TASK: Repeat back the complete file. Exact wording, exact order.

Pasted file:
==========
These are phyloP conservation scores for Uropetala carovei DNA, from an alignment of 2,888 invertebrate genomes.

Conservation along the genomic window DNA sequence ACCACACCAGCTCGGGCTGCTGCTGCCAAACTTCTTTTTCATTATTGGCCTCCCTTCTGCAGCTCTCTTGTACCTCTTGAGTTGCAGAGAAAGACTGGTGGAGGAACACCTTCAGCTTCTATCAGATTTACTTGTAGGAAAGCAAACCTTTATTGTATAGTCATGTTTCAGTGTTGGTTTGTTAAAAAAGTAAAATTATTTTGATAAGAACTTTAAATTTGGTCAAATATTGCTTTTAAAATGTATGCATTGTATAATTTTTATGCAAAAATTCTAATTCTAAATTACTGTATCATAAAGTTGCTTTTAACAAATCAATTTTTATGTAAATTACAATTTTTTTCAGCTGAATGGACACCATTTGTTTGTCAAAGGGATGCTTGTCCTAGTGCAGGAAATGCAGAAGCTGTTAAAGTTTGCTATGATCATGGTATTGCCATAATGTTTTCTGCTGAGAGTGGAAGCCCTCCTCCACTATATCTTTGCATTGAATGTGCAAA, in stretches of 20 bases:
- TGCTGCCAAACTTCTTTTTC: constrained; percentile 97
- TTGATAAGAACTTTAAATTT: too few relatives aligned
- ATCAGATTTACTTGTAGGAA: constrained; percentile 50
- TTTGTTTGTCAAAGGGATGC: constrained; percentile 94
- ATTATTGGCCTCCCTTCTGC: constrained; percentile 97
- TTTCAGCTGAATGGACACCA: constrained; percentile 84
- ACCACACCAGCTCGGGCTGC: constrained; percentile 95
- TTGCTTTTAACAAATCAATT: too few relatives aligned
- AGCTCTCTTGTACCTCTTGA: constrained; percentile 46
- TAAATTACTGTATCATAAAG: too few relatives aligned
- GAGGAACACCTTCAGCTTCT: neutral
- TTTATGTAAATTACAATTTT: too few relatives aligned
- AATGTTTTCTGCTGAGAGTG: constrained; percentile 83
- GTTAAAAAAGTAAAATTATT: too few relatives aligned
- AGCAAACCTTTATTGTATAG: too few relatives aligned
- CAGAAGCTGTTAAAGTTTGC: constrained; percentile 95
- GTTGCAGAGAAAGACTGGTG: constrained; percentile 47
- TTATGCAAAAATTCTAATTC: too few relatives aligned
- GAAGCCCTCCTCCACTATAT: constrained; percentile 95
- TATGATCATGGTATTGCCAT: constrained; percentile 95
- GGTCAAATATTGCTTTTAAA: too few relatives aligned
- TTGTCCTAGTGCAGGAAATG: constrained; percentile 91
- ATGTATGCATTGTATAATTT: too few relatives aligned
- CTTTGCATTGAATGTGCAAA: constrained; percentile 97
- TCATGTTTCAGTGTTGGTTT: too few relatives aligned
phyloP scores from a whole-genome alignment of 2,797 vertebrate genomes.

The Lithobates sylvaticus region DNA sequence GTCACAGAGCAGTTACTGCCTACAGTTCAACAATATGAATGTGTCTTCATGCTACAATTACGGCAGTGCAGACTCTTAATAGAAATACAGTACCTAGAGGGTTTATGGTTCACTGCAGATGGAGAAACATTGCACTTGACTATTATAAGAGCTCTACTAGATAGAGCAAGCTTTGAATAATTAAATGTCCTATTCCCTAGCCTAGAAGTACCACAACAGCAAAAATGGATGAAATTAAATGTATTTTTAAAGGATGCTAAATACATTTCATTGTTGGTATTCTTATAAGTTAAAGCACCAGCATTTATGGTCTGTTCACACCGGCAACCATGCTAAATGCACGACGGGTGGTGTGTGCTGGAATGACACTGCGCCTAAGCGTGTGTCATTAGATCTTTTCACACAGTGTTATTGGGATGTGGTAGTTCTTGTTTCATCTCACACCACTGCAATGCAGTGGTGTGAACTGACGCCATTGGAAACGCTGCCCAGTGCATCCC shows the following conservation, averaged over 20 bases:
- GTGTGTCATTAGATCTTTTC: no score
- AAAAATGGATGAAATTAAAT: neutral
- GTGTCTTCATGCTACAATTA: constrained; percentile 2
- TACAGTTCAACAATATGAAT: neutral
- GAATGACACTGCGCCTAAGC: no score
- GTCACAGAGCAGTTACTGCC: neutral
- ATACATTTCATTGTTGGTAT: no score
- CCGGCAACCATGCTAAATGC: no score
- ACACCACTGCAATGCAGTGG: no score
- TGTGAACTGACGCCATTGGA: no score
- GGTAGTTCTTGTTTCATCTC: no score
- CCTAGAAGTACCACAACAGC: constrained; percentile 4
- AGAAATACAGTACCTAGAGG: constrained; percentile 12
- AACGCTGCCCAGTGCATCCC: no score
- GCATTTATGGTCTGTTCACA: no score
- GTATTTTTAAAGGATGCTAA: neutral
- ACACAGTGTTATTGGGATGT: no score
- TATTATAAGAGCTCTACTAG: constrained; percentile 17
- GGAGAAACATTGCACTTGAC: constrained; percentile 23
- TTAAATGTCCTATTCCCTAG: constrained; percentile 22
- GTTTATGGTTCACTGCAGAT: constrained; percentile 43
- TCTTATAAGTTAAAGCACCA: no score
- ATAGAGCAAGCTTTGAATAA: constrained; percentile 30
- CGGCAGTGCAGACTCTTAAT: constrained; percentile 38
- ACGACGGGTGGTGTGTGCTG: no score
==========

These are phyloP conservation scores for Uropetala carovei DNA, from an alignment of 2,888 invertebrate genomes.

Conservation along the genomic window DNA sequence ACCACACCAGCTCGGGCTGCTGCTGCCAAACTTCTTTTTCATTATTGGCCTCCCTTCTGCAGCTCTCTTGTACCTCTTGAGTTGCAGAGAAAGACTGGTGGAGGAACACCTTCAGCTTCTATCAGATTTACTTGTAGGAAAGCAAACCTTTATTGTATAGTCATGTTTCAGTGTTGGTTTGTTAAAAAAGTAAAATTATTTTGATAAGAACTTTAAATTTGGTCAAATATTGCTTTTAAAATGTATGCATTGTATAATTTTTATGCAAAAATTCTAATTCTAAATTACTGTATCATAAAGTTGCTTTTAACAAATCAATTTTTATGTAAATTACAATTTTTTTCAGCTGAATGGACACCATTTGTTTGTCAAAGGGATGCTTGTCCTAGTGCAGGAAATGCAGAAGCTGTTAAAGTTTGCTATGATCATGGTATTGCCATAATGTTTTCTGCTGAGAGTGGAAGCCCTCCTCCACTATATCTTTGCATTGAATGTGCAAA, in stretches of 20 bases:
- TGCTGCCAAACTTCTTTTTC: constrained; percentile 97
- TTGATAAGAACTTTAAATTT: too few relatives aligned
- ATCAGATTTACTTGTAGGAA: constrained; percentile 50
- TTTGTTTGTCAAAGGGATGC: constrained; percentile 94
- ATTATTGGCCTCCCTTCTGC: constrained; percentile 97
- TTTCAGCTGAATGGACACCA: constrained; percentile 84
- ACCACACCAGCTCGGGCTGC: constrained; percentile 95
- TTGCTTTTAACAAATCAATT: too few relatives aligned
- AGCTCTCTTGTACCTCTTGA: constrained; percentile 46
- TAAATTACTGTATCATAAAG: too few relatives aligned
- GAGGAACACCTTCAGCTTCT: neutral
- TTTATGTAAATTACAATTTT: too few relatives aligned
- AATGTTTTCTGCTGAGAGTG: constrained; percentile 83
- GTTAAAAAAGTAAAATTATT: too few relatives aligned
- AGCAAACCTTTATTGTATAG: too few relatives aligned
- CAGAAGCTGTTAAAGTTTGC: constrained; percentile 95
- GTTGCAGAGAAAGACTGGTG: constrained; percentile 47
- TTATGCAAAAATTCTAATTC: too few relatives aligned
- GAAGCCCTCCTCCACTATAT: constrained; percentile 95
- TATGATCATGGTATTGCCAT: constrained; percentile 95
- GGTCAAATATTGCTTTTAAA: too few relatives aligned
- TTGTCCTAGTGCAGGAAATG: constrained; percentile 91
- ATGTATGCATTGTATAATTT: too few relatives aligned
- CTTTGCATTGAATGTGCAAA: constrained; percentile 97
- TCATGTTTCAGTGTTGGTTT: too few relatives aligned
phyloP scores from a whole-genome alignment of 2,797 vertebrate genomes.

The Lithobates sylvaticus region DNA sequence GTCACAGAGCAGTTACTGCCTACAGTTCAACAATATGAATGTGTCTTCATGCTACAATTACGGCAGTGCAGACTCTTAATAGAAATACAGTACCTAGAGGGTTTATGGTTCACTGCAGATGGAGAAACATTGCACTTGACTATTATAAGAGCTCTACTAGATAGAGCAAGCTTTGAATAATTAAATGTCCTATTCCCTAGCCTAGAAGTACCACAACAGCAAAAATGGATGAAATTAAATGTATTTTTAAAGGATGCTAAATACATTTCATTGTTGGTATTCTTATAAGTTAAAGCACCAGCATTTATGGTCTGTTCACACCGGCAACCATGCTAAATGCACGACGGGTGGTGTGTGCTGGAATGACACTGCGCCTAAGCGTGTGTCATTAGATCTTTTCACACAGTGTTATTGGGATGTGGTAGTTCTTGTTTCATCTCACACCACTGCAATGCAGTGGTGTGAACTGACGCCATTGGAAACGCTGCCCAGTGCATCCC shows the following conservation, averaged over 20 bases:
- GTGTGTCATTAGATCTTTTC: no score
- AAAAATGGATGAAATTAAAT: neutral
- GTGTCTTCATGCTACAATTA: constrained; percentile 2
- TACAGTTCAACAATATGAAT: neutral
- GAATGACACTGCGCCTAAGC: no score
- GTCACAGAGCAGTTACTGCC: neutral
- ATACATTTCATTGTTGGTAT: no score
- CCGGCAACCATGCTAAATGC: no score
- ACACCACTGCAATGCAGTGG: no score
- TGTGAACTGACGCCATTGGA: no score
- GGTAGTTCTTGTTTCATCTC: no score
- CCTAGAAGTACCACAACAGC: constrained; percentile 4
- AGAAATACAGTACCTAGAGG: constrained; percentile 12
- AACGCTGCCCAGTGCATCCC: no score
- GCATTTATGGTCTGTTCACA: no score
- GTATTTTTAAAGGATGCTAA: neutral
- ACACAGTGTTATTGGGATGT: no score
- TATTATAAGAGCTCTACTAG: constrained; percentile 17
- GGAGAAACATTGCACTTGAC: constrained; percentile 23
- TTAAATGTCCTATTCCCTAG: constrained; percentile 22
- GTTTATGGTTCACTGCAGAT: constrained; percentile 43
- TCTTATAAGTTAAAGCACCA: no score
- ATAGAGCAAGCTTTGAATAA: constrained; percentile 30
- CGGCAGTGCAGACTCTTAAT: constrained; percentile 38
- ACGACGGGTGGTGTGTGCTG: no score